Anchor that's my feeling. I have noted that in the few months we have been back together my social outings have dwindled to almost nil without him. Not through direct confrontation but because I fear any reprisals and the inevitable atmosphere that will remain like a bad smell through the couple of days after my evening out.

This Friday meet with my friend is the one thing Ive managed to keep going, probably it doesn't cause too much of a problem because the children are with me. Its his insistence that he must remain at work/out of the house while I am not there. Its a quiet demand to come home and start the weekend together. I accept on the surface it looks as though I am the controlling one. I also accept that he may just not like being in the house on his own. I love it! But we are all different.

He has been an absolute dick and I do fear the mask is slipping again. To the poster who said she would expect him to look after animals he didn't live with for two years - two of the three animals we have have been acquired since he came back to live with us - as a mutual decision. Thanks!

ObsidianBlackbirdMcNight Mon 11-Jan-16 09:01:15

This relationship doesn't sound much better than it used to be flowers

hellsbellsmelons Mon 11-Jan-16 10:54:23

my social outings have dwindled to almost nil
And you've let this happen?
Dear god. He's still controlling and you are losing out massively because of his moodiness.
Why oh why are you still with him?
Please get shot for good this time.

pocketsaviour Mon 11-Jan-16 11:01:28

While he was off learning to be a more subtle abuser having anger management and behaviour therapy, were you also working on your own boundaries and assertiveness? I think doing the Freedom Programme could be a really good eye-opener for you.

I think the mask is slipping and you've realised that. I know it's horrible to contemplate leaving again. But it's going to slip further. Was he violent with you before?

MumoftheBoulevard Mon 11-Jan-16 11:24:21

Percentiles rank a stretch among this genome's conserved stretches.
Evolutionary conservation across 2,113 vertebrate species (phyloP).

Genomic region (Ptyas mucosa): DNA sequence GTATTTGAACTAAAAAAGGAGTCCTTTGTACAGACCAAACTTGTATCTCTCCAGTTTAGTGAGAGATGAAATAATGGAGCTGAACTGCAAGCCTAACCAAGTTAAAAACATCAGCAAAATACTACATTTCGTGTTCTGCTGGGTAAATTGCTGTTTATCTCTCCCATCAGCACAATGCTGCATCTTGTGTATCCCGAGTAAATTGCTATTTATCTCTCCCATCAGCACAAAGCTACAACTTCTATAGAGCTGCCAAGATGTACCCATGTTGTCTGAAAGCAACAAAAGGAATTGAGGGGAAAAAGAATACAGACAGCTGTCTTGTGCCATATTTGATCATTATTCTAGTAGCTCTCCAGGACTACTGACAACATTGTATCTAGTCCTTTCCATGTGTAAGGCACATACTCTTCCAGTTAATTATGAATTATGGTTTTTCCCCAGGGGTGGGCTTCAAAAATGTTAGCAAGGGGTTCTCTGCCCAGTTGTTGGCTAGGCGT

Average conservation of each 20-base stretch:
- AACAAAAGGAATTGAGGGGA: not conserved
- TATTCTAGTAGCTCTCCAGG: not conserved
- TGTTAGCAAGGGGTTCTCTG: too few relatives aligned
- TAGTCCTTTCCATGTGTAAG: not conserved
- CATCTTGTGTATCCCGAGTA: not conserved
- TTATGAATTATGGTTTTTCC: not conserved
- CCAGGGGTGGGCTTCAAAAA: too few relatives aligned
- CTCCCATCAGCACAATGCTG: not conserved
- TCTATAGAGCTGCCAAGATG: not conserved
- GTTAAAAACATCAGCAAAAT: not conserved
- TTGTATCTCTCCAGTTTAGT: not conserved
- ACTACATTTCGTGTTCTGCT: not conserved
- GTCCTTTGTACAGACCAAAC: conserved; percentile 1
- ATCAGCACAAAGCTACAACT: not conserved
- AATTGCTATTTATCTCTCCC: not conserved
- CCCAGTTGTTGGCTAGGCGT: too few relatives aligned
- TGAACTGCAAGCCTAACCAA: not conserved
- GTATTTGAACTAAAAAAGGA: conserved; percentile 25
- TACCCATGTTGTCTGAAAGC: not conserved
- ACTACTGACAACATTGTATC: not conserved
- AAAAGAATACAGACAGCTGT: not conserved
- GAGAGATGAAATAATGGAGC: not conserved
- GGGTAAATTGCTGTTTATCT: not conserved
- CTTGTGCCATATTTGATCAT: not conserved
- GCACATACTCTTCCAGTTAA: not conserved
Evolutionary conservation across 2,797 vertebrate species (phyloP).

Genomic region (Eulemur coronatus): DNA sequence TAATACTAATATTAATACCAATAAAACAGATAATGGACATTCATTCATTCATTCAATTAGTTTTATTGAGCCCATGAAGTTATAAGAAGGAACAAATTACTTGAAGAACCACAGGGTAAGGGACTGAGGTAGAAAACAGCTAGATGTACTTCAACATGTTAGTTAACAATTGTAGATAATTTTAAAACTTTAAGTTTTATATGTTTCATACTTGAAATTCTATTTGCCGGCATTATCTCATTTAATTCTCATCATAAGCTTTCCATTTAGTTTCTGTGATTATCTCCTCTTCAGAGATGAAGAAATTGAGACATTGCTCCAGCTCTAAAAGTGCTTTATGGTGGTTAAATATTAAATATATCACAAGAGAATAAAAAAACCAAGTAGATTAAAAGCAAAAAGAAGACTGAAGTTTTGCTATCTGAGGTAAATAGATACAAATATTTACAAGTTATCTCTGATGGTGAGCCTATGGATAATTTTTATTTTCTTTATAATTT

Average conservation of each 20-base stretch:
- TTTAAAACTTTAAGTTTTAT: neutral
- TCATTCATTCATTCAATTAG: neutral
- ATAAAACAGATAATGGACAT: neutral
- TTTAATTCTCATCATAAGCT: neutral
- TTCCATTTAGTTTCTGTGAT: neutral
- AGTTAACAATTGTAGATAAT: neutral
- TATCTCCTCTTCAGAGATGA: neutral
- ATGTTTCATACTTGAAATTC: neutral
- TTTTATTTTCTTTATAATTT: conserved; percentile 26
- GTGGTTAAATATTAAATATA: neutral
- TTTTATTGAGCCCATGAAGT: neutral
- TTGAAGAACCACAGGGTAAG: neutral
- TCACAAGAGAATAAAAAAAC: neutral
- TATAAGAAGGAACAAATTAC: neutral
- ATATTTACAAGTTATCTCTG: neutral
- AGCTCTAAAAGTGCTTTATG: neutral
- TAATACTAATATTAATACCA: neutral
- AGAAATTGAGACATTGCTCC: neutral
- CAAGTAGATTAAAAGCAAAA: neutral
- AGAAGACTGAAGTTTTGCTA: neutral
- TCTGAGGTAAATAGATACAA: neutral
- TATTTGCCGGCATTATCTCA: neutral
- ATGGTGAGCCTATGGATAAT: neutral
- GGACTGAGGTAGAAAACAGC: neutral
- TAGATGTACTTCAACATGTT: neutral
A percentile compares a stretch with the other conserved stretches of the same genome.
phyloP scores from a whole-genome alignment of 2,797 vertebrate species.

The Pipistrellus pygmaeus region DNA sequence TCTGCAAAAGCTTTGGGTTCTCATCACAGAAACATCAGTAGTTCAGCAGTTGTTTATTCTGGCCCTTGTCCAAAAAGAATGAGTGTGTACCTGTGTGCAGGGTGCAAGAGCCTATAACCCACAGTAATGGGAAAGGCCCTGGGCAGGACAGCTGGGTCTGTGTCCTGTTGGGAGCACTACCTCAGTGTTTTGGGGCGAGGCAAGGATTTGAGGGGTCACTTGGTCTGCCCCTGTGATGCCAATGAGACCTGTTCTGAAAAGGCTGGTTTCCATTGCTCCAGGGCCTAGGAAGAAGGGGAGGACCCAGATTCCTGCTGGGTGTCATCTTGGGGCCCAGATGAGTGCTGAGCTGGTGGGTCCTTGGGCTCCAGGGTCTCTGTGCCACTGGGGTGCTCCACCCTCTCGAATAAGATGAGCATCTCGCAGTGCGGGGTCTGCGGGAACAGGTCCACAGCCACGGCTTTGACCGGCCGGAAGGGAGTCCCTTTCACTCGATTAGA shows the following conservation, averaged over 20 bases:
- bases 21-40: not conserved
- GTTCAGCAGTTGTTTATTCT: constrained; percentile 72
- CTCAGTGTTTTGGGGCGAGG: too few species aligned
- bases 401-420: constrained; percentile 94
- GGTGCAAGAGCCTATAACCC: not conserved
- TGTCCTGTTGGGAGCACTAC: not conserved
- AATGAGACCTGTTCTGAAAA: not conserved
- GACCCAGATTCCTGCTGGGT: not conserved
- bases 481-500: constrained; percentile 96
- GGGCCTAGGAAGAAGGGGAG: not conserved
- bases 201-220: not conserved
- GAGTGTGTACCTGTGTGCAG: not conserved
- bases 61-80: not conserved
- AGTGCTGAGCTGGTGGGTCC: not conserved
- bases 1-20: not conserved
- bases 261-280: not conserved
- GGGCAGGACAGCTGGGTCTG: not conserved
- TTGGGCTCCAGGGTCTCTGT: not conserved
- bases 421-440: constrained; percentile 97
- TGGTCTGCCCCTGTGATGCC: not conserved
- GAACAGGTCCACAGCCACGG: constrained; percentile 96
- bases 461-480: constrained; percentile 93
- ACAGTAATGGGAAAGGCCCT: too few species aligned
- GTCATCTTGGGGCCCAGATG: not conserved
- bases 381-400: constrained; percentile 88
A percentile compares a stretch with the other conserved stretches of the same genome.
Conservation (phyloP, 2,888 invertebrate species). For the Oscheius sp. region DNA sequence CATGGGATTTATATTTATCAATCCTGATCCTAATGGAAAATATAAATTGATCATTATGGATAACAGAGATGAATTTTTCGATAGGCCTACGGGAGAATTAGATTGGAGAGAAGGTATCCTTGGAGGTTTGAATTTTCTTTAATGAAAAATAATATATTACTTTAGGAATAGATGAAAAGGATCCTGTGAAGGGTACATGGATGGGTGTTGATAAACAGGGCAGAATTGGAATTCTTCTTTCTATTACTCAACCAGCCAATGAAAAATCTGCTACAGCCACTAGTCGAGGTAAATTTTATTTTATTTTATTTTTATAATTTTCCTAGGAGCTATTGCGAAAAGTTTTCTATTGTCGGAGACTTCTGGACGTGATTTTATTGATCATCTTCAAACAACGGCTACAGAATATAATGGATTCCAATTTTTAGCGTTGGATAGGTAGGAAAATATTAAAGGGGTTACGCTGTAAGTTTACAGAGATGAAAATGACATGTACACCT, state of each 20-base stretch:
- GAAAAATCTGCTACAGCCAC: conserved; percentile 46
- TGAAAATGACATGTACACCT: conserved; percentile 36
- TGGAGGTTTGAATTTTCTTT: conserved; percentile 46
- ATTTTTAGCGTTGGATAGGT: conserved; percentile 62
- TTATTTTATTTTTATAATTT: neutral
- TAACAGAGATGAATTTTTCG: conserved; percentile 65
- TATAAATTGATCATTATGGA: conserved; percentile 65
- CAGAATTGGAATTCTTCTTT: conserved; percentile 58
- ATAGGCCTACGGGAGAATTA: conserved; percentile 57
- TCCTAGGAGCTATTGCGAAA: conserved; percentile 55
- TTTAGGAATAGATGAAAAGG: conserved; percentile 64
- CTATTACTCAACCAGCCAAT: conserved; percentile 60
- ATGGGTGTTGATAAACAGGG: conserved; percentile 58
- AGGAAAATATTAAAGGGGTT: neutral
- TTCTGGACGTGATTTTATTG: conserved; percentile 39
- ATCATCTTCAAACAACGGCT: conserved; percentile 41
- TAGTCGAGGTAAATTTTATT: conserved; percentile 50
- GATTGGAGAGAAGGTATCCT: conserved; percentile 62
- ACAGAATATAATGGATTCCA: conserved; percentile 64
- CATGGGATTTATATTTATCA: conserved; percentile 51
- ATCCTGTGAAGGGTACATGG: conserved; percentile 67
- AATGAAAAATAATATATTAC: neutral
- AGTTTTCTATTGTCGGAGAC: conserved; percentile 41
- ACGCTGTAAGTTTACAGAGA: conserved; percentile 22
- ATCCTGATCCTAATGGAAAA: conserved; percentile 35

Pocket - while he was away doing his thing I was living independently paying my mortgage, looking after the emotional welfare of the children and actually living a pretty good life. He came back with a world of promises and a very different attitude which is slowly eroding now his feet are under the table.

Why do I always feel Im in the wrong? I stand on my own two feet, Im not being fair by not giving him another go. I take him back Im controlling and unreasonable for expecting the level of effort/agreeableness he demonstrated when we first got back together. I feel Ive been conned in some way.

MumoftheBoulevard Mon 11-Jan-16 11:26:59

And yes he was violent in the end when I resisted taking him back. He then "sought help" which has involved quite a lot of outside agencies

pocketsaviour Mon 11-Jan-16 11:49:49

You are most definitely not in the wrong but the fact that you feel like you are, that's what prompted me to say about working on your boundaries and doing the Freedom Programme.

When you were growing up, did you learn from someone that it's your/a wife's role to fix the relationship, and she MUST keep trying no matter the abuse she is given?

MumoftheBoulevard Mon 11-Jan-16 12:02:02

Sadly yes. My mum had a very abusive marriage (not to my dad). Shes dead now. She was always trying trying trying.